I think that the circumstances of 103 members of staff at Great Yarmouth are being looked at. HMRC is considering how best to accommodate those who cannot move with their existing business while continuing to do appropriate work. A range of options and support is being offered including, for example, redeployment to another business stream in HMRC within reasonable daily travelling distance, assisted home moves for staff to fill posts elsewhere in the Department, a public sector release scheme that offers grants to staff leaving for other front-line public sector jobs and, where available, moves to other Departments.
In January, HMRC signed an agreement with the Department for Work and Pensions. For reasons that we all understand, Jobcentre Plus needs to recruit additional staff. Until a solution can be found, work will continue to be fed back to staff in this position. HMRC is phasing the closure of buildings by partial vacations, which will help to achieve some financial savings, and to accommodate in the interim those staff who cannot move for the types of reason set out by my hon. Friend. The work of reviewing the position of each member of staff will be complete by the end of the month, and it should then be possible to be much clearer about the likely time scale for individual offices to remain open, given our determination to minimise, or preferably avoid, compulsory redundancies. Staff at Great Yarmouth have been told that the office will close by spring next year, but it is pretty clear—he drew attention to some of the reasons—that a number of staff will continue to work in the Great Yarmouth office well after that. As I said, however, details should become clearer next month.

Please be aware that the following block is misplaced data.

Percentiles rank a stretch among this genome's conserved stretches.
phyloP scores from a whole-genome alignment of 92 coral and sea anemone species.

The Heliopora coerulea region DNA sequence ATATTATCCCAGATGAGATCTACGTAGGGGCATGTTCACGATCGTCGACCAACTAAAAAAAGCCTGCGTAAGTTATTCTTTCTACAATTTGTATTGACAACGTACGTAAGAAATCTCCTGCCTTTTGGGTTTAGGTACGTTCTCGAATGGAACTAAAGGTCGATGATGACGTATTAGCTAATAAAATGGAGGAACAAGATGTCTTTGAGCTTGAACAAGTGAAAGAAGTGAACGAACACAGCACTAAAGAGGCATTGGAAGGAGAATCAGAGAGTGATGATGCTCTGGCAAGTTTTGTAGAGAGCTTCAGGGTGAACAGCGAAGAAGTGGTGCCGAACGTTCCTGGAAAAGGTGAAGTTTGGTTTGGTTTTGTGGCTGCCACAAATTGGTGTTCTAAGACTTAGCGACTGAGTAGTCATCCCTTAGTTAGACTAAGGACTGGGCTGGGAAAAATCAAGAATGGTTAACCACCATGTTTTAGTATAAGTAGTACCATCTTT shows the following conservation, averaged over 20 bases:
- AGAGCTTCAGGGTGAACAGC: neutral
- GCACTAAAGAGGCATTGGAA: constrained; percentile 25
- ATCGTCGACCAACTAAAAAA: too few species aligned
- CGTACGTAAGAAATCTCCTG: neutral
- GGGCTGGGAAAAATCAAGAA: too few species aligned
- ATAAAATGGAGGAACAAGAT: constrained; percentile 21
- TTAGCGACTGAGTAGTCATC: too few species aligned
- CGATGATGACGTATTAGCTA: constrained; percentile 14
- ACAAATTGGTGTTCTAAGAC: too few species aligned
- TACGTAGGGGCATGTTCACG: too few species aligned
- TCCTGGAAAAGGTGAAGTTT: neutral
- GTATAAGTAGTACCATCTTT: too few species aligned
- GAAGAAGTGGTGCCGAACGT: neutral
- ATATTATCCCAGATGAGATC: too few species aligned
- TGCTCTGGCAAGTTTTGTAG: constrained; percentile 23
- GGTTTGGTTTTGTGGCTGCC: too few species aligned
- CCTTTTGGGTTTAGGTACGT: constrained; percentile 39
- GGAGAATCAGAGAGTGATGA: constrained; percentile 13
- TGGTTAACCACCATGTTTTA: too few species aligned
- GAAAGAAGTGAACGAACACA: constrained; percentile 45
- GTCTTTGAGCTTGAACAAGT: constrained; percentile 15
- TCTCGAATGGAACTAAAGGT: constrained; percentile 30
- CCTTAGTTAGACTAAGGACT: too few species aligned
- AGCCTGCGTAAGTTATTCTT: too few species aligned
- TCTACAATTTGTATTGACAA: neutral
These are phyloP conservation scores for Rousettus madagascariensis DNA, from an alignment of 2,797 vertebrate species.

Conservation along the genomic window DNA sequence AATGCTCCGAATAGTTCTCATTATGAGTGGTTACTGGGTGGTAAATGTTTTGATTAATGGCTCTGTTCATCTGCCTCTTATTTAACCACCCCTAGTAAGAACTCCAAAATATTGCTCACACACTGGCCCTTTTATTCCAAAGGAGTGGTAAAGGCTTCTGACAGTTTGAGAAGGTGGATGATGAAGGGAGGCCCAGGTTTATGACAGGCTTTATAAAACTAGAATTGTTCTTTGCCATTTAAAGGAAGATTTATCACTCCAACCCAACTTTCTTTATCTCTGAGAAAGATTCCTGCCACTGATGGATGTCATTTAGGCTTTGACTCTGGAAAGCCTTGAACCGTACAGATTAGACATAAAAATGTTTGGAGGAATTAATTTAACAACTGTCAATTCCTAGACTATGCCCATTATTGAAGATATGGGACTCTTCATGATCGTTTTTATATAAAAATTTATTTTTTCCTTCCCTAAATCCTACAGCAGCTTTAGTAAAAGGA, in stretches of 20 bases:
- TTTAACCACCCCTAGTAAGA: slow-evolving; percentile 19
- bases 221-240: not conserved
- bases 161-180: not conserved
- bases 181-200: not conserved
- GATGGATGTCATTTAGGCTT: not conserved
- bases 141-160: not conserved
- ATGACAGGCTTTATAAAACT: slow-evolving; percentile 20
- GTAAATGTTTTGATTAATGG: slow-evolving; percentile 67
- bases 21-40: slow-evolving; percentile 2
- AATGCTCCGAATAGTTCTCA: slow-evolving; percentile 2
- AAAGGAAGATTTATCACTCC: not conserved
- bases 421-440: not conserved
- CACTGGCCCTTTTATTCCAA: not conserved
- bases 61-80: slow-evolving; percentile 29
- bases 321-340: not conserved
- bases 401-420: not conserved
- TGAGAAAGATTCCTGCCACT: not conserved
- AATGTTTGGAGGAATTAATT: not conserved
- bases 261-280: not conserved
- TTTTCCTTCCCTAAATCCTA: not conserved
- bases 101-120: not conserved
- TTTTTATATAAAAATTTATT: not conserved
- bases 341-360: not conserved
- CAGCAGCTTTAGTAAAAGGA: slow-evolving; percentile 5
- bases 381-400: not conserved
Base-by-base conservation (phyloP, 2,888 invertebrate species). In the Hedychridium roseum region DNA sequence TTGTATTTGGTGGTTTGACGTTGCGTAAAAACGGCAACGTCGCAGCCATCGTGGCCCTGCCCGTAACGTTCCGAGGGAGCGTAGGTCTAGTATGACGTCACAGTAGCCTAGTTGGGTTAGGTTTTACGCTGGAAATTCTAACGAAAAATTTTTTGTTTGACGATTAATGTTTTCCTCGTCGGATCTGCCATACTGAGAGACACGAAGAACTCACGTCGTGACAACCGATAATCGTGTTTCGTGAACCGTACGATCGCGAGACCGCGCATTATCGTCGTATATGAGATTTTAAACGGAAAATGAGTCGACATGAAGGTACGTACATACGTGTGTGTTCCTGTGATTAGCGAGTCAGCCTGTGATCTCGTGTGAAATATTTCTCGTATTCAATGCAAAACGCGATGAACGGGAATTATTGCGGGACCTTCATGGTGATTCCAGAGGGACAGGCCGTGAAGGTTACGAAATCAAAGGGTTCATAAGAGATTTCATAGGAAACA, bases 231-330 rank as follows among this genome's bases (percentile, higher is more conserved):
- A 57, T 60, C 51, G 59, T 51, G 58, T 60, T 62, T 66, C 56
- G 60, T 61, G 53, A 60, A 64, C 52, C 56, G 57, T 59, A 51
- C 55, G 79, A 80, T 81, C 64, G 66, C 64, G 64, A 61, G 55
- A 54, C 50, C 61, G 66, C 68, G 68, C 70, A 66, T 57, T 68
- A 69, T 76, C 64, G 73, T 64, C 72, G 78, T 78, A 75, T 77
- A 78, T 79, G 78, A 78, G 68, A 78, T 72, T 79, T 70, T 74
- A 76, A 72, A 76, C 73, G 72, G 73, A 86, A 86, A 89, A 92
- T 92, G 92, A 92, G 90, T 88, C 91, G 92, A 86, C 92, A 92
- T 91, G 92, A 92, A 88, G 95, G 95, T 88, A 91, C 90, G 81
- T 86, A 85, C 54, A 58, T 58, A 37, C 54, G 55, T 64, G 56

I understand the strength of the concerns expressed by my hon. Friend and others, but I would like to set out the context of the work force change programme. We have long challenged—I know that my hon. Friend supports this—all Departments to increase their effectiveness while making significant efficiency savings. In HMRC, as elsewhere, that can be done only by making radical changes. That was a key reason behind the merger of the two former Departments—Inland Revenue and Customs and Excise—in 2005. The merger was designed to create efficiencies by cutting out the duplication of function and effort. Was that an easy change to make? James Duddridge criticised the way in which that merger has worked out. It is true that these are difficult changes to bring about, but if our aim is to have the most efficient possible delivery of public service, that is the sort of change that we must be willing to make and we must ensure that it succeeds. We are now enabling the combined organisation to reduce the size of its office network. HMRC recognised from the start that it would have to set itself up on national business lines to achieve the benefits of integration and to be in a position to respond more quickly and effectively to changing demands.
The old Inland Revenue was a geographically-based regional organisation, and it was clear from the start that that was not an appropriate way of organising HMRC, which inherited two separate office networks comprising nearly 600 office buildings across the UK. The former Inland Revenue's network of small local offices had developed historically to meet the needs of local employers and taxpayers. Originally, most local offices had a local customer base, but even before the merger that had largely ceased to be the case. The old idea of a local tax office simply serving the local community has long been obsolete.